Army Emergency Reserve Efficiency Medal

Era: 1953 - 1967

Established on 1st September 1953 the Army Emergency Reserve Efficiency Medal was awarded for 12 years’ service in the ranks or service in the supplementary Reserves between 1924 and 1948 prior to transferring to the Army Emergency Reserve. War service counted as double.

The medal was abolished in 1967 following the formation of Territorial and Army Volunteers Reserves.


Materials:   The majority of the British medals and clasps are made of solid silver, though some were issue in bronze versions, mainly to Indian non-combatants.  The majority of the British campaign awards are circular, usually 36mm in diameter.

Ribbons:    Medals are worn suspended from their own specific ribbons. These were first made of silk but cotton was increasingly used as the nineteenth century developed.  Their own colours often have a symbolic significance: the equal stripes of the ‘1939 to 1945 Star,’ for example, are dark blue to represent the service of the Royal and Merchant Navies, red, to represent that of the Armies and light blue to represent that of Air Forces.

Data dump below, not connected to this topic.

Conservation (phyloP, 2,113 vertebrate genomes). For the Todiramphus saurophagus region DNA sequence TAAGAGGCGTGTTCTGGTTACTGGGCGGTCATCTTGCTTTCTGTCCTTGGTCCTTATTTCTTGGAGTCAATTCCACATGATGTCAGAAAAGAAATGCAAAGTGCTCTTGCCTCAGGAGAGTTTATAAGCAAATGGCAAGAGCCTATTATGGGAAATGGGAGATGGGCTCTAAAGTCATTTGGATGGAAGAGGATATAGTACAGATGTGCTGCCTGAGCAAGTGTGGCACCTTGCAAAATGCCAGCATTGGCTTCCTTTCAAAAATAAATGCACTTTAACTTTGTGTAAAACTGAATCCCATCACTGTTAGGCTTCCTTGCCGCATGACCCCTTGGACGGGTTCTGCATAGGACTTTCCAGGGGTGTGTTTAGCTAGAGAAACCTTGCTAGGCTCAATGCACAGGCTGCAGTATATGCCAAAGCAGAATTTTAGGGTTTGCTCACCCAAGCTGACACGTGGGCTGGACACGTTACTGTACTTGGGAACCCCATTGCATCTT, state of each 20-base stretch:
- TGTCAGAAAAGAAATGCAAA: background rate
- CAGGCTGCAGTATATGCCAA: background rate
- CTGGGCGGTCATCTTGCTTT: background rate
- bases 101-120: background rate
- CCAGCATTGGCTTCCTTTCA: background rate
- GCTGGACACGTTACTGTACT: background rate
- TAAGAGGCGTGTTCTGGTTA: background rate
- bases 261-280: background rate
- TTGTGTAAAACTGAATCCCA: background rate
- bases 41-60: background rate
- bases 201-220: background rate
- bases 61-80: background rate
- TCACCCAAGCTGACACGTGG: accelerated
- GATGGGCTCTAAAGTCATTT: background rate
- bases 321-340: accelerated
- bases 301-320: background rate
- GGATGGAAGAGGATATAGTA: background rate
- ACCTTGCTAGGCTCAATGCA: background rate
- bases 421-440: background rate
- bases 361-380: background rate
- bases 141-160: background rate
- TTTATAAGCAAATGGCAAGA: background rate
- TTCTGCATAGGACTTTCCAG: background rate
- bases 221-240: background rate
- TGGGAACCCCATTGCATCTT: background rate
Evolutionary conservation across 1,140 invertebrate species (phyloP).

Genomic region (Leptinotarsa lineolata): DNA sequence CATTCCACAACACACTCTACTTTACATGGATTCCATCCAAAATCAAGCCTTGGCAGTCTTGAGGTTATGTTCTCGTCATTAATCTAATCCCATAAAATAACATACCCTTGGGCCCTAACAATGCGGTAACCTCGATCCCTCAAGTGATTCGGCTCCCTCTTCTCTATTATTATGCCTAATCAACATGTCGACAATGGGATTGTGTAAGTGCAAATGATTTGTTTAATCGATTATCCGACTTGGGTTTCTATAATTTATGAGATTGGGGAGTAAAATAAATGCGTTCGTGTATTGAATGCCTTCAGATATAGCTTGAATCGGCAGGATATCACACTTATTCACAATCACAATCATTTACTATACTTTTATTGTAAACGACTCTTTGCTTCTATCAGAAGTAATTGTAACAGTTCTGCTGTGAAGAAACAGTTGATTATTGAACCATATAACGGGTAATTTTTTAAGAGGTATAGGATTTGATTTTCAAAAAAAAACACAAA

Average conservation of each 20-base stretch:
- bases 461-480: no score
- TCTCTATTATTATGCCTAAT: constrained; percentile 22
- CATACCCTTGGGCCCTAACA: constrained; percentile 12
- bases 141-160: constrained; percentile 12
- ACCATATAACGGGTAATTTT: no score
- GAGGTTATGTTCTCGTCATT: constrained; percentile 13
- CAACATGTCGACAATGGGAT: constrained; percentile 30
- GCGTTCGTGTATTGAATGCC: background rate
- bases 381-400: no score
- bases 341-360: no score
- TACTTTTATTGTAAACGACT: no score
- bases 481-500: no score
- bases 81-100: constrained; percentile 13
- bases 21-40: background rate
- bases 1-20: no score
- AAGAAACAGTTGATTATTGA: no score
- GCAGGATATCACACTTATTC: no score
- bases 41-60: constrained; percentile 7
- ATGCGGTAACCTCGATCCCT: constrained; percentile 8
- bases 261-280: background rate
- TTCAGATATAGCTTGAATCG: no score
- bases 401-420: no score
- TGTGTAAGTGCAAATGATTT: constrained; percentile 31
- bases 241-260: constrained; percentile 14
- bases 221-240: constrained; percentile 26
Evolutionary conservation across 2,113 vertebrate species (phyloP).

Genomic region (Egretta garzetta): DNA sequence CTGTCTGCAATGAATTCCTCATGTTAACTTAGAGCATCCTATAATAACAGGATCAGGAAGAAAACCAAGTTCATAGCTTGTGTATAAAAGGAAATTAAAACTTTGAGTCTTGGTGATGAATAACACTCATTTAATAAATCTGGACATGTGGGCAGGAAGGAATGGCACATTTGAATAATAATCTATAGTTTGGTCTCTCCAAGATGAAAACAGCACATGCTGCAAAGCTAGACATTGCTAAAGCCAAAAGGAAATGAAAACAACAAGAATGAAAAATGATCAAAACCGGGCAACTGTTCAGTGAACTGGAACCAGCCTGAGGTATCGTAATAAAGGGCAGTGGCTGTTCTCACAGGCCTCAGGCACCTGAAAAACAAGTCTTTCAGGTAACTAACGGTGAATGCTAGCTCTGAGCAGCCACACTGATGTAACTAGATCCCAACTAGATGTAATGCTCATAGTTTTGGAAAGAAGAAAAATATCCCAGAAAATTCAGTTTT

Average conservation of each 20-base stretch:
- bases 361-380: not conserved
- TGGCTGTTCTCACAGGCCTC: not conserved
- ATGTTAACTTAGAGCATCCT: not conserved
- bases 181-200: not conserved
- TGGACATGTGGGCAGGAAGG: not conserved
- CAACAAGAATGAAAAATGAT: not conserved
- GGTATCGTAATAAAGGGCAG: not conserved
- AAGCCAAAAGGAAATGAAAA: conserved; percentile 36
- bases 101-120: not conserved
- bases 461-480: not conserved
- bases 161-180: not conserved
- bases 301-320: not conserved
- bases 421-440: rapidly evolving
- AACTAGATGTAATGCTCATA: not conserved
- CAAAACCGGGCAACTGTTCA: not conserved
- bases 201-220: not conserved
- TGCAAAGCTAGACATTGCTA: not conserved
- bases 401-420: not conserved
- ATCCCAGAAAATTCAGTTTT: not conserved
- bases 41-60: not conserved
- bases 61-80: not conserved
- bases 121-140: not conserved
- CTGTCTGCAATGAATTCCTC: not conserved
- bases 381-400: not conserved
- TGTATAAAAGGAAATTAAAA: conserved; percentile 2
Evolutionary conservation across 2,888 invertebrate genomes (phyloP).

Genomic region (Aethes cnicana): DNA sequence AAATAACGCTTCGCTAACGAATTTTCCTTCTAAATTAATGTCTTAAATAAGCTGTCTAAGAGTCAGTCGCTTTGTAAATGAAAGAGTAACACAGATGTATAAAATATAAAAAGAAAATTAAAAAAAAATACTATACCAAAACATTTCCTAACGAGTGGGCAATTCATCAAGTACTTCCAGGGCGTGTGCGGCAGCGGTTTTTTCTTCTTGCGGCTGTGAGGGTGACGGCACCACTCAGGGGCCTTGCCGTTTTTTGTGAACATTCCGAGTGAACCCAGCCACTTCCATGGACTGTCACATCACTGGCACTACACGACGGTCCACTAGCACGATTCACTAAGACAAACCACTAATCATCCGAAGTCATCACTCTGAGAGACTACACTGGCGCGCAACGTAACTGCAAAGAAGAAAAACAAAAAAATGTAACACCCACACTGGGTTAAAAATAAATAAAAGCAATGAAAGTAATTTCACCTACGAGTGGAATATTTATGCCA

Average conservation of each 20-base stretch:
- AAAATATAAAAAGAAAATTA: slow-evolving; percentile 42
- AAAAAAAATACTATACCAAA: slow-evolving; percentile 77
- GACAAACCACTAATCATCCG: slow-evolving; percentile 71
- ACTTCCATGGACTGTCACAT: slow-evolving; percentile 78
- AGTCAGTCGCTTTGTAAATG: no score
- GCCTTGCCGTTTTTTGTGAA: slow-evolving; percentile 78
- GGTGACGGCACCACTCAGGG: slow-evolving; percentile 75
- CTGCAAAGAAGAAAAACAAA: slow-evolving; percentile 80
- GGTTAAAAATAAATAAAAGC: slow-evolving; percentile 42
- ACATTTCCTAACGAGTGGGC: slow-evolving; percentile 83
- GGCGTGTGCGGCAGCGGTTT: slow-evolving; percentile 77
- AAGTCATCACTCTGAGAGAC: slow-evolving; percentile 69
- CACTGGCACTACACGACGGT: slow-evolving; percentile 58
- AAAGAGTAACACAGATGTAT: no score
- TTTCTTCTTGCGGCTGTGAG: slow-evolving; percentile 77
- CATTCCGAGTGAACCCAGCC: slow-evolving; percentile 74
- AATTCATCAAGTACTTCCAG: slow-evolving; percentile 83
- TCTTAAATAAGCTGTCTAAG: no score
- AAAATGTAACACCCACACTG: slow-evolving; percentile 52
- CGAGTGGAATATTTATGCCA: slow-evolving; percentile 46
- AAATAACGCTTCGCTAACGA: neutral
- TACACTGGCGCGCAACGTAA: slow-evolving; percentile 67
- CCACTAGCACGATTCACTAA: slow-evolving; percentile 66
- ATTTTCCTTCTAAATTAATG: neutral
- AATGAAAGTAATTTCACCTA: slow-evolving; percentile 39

Ribbon width can vary slightly though it is generally 32mm wide.

Ribbon – Dark blue with three central yellow stripes

Army Emergency Reserve Efficiency Medal ribbon
Army Emergency Reserve Efficiency Medal ribbon

Suspender - Ornate

Type – Long service decoration

Eligibility – Members of the supplementary Reserves or Army Supplementary Reserve

Awarded for – 12 years of service

Established – 1953

Description – silver oval medal height 39mm, max. Width 31mm. The obverse depicts the monarch’s effigy.  In place of a simple ring suspender there is a fixed suspender bar decorated with a pair of palm leaves surmounted by a scroll inscribed ‘ARMY EMERGENCY RESERVE’. The medal reverse has inscribed ‘FOR EFFICIENT SERVICE’ on three lines of a smooth back.


This guide will help you through all the parts and descriptions of military medals


Bigbury Mint


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